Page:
I would like to know how similar Mars water is to Earth water. Can we survive on Mars with Martian water without any major health issues etc?
Fundamentally, water is water. In its purest form, it is the same anywhere, except perhaps for the isotopes. However, one of the wonderful things about water is the fact that it's a good solvent, and in fact has many things in it that aren't water. For instance, one could not survive off of ocean water: we humans require fresh water.
The one potential difference is in the isotope of the water. This is a rather complex concept, basically some water is heavier than other water, despite having the same chemistry. It turns out that Mars has a higher concentration of heavy water than Earth does. However, it is still within reason to us humans to use. It would make fusion easier, but that's another matter entirely.
The water that was discovered on Mars recently is unique. It is believed to be a very salty water; in its natural form humans could not drink it. However, it can go through a desalinization process, where the salt is removed, and in theory it should be drinkable. Basically, the water needs to evaporate, then re-cool.
As was said in the press conference, the best source of water for astronauts would be in the ice caps, which are similar to Earth's ice caps: frozen water on the surface, which would simply require melting to use, along with a small purification process.
Bottom line, there is water on Mars, and through some purification process, it can be made for human consumption.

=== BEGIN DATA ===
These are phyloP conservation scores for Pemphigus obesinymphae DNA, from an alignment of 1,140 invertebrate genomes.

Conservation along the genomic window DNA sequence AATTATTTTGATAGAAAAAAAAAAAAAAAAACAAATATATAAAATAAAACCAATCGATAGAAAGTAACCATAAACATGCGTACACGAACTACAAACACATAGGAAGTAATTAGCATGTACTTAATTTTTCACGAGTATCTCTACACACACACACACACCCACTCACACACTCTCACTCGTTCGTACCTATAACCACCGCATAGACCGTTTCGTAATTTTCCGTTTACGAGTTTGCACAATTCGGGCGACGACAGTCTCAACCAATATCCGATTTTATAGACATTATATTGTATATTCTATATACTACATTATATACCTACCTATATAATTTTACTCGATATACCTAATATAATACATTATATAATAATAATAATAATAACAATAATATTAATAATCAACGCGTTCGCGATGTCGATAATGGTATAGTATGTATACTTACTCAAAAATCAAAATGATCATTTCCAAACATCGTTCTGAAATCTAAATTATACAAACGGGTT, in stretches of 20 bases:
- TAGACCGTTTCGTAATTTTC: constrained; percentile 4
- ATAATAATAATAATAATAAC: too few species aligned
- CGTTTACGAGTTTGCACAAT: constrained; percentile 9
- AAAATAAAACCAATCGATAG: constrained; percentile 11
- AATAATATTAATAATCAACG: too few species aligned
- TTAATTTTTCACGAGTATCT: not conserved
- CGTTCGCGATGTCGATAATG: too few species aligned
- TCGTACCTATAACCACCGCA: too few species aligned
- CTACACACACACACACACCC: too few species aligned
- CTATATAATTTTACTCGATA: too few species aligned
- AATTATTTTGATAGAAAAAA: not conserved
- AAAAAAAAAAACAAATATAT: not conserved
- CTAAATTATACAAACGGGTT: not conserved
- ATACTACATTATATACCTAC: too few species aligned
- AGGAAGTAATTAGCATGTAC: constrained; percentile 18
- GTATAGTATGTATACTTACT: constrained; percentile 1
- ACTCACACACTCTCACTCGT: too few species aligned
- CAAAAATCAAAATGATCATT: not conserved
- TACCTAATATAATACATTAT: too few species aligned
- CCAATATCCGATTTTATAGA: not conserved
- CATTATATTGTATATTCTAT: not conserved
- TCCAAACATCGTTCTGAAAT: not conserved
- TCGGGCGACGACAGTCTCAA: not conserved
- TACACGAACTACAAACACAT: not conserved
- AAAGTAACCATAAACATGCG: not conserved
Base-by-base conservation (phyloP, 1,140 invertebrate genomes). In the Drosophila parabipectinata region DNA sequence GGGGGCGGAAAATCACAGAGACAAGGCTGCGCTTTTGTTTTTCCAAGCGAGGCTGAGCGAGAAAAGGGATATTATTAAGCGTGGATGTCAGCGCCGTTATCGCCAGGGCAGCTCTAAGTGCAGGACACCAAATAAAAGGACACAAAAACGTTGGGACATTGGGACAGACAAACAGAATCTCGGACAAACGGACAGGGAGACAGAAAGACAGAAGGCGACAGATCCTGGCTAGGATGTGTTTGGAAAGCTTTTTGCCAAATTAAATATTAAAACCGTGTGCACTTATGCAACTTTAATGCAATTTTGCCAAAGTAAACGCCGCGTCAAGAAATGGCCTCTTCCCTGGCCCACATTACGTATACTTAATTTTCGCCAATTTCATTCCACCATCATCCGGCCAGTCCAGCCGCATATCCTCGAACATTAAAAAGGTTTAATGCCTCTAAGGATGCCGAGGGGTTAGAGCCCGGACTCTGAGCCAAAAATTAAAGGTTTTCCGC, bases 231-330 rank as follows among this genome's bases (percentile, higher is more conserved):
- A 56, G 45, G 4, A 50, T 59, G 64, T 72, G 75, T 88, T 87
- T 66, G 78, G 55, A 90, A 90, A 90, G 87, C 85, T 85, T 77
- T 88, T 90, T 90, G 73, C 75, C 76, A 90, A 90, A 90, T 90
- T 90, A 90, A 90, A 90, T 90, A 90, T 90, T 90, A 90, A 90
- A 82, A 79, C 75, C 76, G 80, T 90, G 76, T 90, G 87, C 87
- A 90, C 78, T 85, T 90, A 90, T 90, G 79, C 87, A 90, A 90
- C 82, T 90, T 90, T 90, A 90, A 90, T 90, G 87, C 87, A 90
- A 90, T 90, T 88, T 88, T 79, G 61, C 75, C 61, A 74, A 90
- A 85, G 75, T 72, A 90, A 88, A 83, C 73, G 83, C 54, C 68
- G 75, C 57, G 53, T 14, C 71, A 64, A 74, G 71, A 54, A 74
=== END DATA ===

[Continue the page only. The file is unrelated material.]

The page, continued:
This discussion on quora talks about deuterium abundance on Mars:
Deuterium occurs naturally on Earth in water as 1 in 6,400 hydrogen atoms or 1 part in 3,200 by weight. On Mars it is one deuterium for every 1,284 hydrogens.
So high enough to be noticeable in a lab (for example Mars water is about 700 ppm denser than Earth water under equivalent conditions) but not enough to be relevant for drinking.
Mars lacks just about everything else for creating sustainable life. The most damning -- and the one that everyone seems to forget -- Mars has no magnetosphere or atmosphere like we do. The solar wind is not at all deflected around Mars and gamma radiation destroys DNA. It is just too small to have either -- not enough mass to hold onto an atmosphere gravitationally and it apparently also does not have a sufficient core to create a magnetosphere.
The water would not only be unsuitable for life as we know it -- it would also be irradiated to toxic levels. On the upside, however -- it should be relatively virus free.